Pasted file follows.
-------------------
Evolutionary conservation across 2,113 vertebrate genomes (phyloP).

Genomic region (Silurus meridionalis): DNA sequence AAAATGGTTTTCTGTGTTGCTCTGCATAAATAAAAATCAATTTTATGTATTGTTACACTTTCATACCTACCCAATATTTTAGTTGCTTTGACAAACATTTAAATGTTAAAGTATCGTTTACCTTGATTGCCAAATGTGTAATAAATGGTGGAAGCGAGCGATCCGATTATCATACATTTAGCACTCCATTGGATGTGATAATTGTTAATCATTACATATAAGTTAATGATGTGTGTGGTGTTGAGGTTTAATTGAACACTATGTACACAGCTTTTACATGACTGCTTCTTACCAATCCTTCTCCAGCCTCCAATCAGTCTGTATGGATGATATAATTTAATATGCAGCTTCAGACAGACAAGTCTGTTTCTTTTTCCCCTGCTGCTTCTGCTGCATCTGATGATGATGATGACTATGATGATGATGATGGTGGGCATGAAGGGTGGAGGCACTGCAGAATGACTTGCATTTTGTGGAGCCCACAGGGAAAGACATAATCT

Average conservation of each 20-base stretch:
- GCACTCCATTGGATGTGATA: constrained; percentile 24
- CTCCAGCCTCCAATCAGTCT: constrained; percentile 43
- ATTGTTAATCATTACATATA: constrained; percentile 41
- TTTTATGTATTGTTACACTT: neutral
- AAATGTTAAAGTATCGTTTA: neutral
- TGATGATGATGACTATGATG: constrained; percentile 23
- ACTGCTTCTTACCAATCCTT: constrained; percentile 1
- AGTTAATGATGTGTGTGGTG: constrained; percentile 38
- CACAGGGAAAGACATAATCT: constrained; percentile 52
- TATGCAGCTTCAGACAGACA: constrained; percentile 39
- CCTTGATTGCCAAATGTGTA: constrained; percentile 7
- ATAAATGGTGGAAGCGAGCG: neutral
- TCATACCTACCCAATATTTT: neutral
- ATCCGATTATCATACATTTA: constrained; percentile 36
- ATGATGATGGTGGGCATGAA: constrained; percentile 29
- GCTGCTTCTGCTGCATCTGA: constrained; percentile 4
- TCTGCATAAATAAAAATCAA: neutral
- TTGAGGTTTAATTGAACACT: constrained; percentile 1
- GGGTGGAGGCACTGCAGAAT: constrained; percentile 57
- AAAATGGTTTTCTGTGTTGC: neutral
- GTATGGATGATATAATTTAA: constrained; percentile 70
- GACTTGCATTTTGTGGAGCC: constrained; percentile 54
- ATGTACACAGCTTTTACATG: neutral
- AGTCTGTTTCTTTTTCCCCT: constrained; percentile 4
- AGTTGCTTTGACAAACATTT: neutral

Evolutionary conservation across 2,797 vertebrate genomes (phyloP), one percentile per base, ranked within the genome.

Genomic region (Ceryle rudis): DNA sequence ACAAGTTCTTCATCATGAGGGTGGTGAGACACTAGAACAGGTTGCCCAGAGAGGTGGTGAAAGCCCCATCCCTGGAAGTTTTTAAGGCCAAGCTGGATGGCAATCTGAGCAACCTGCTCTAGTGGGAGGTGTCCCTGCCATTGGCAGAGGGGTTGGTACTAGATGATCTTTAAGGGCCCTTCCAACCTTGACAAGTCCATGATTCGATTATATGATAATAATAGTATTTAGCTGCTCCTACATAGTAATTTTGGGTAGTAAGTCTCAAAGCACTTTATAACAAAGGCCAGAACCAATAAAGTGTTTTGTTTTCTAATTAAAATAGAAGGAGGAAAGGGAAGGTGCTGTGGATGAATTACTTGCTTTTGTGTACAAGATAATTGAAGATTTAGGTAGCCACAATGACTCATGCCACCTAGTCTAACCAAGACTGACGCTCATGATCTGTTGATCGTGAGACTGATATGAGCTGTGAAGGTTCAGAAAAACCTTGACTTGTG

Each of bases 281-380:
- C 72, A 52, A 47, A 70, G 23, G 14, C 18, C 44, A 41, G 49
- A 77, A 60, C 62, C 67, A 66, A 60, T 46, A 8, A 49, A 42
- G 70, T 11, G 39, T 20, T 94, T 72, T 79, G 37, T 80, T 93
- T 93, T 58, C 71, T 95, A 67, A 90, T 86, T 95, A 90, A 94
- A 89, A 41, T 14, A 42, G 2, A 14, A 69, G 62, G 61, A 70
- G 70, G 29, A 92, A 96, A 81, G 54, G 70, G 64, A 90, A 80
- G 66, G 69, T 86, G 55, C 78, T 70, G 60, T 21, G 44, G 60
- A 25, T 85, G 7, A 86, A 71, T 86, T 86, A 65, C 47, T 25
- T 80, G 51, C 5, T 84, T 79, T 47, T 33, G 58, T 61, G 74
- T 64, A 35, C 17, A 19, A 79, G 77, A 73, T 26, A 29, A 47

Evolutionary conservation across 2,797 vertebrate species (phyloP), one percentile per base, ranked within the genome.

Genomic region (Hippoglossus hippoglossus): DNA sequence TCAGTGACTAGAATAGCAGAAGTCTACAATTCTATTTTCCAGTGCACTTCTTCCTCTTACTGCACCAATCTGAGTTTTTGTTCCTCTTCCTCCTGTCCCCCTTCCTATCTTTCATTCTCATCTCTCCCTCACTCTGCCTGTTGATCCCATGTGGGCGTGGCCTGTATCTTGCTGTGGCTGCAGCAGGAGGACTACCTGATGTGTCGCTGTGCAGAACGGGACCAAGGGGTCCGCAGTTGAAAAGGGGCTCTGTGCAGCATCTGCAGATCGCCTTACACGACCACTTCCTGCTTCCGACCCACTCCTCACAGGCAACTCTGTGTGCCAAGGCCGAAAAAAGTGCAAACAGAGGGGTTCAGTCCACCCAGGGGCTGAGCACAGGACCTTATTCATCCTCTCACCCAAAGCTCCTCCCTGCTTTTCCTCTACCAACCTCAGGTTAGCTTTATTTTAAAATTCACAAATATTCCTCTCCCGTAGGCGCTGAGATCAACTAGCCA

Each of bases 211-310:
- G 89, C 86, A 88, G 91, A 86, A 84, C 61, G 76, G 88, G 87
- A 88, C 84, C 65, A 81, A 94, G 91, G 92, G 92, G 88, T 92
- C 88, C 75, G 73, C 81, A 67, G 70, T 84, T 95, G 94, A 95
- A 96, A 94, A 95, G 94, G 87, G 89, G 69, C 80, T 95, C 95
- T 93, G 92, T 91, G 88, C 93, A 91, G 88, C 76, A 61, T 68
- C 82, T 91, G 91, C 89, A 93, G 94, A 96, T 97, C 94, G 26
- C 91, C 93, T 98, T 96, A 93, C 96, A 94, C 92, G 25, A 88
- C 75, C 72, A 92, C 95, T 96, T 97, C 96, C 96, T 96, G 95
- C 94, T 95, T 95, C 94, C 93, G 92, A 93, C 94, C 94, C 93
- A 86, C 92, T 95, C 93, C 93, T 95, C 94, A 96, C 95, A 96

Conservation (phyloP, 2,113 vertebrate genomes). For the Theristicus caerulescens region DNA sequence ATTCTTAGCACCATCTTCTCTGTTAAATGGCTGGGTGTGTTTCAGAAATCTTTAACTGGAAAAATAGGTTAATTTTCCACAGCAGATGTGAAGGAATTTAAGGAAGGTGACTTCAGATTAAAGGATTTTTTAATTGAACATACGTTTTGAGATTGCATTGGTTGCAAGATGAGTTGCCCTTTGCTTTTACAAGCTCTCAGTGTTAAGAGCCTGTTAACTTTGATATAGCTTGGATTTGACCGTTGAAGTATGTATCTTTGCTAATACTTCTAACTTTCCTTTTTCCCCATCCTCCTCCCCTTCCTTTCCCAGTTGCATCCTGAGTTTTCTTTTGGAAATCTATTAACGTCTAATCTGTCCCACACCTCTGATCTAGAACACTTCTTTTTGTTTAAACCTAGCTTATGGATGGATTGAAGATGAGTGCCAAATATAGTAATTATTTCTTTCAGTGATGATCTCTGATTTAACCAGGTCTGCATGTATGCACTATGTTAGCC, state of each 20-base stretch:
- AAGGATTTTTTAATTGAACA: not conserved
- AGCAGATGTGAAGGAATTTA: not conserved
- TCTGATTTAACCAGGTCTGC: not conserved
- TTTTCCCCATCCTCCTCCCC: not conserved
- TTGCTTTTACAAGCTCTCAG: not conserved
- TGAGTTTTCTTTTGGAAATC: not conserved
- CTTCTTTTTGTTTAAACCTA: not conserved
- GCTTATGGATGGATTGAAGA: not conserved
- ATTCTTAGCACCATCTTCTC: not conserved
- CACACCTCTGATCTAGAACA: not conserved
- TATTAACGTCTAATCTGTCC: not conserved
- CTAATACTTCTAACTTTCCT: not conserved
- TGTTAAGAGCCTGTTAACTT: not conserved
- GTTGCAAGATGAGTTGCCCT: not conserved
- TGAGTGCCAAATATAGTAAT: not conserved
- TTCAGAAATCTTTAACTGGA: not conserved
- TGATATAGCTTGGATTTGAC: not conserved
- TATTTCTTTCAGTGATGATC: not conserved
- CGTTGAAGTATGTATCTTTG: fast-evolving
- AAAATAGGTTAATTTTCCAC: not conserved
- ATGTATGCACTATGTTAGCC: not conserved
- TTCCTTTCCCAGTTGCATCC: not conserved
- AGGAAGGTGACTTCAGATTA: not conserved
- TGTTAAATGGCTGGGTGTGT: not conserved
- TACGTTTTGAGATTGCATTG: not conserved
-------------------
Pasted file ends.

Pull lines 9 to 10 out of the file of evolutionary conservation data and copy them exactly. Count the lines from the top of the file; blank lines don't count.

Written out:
- TGATGATGATGACTATGATG: constrained; percentile 23
- ACTGCTTCTTACCAATCCTT: constrained; percentile 1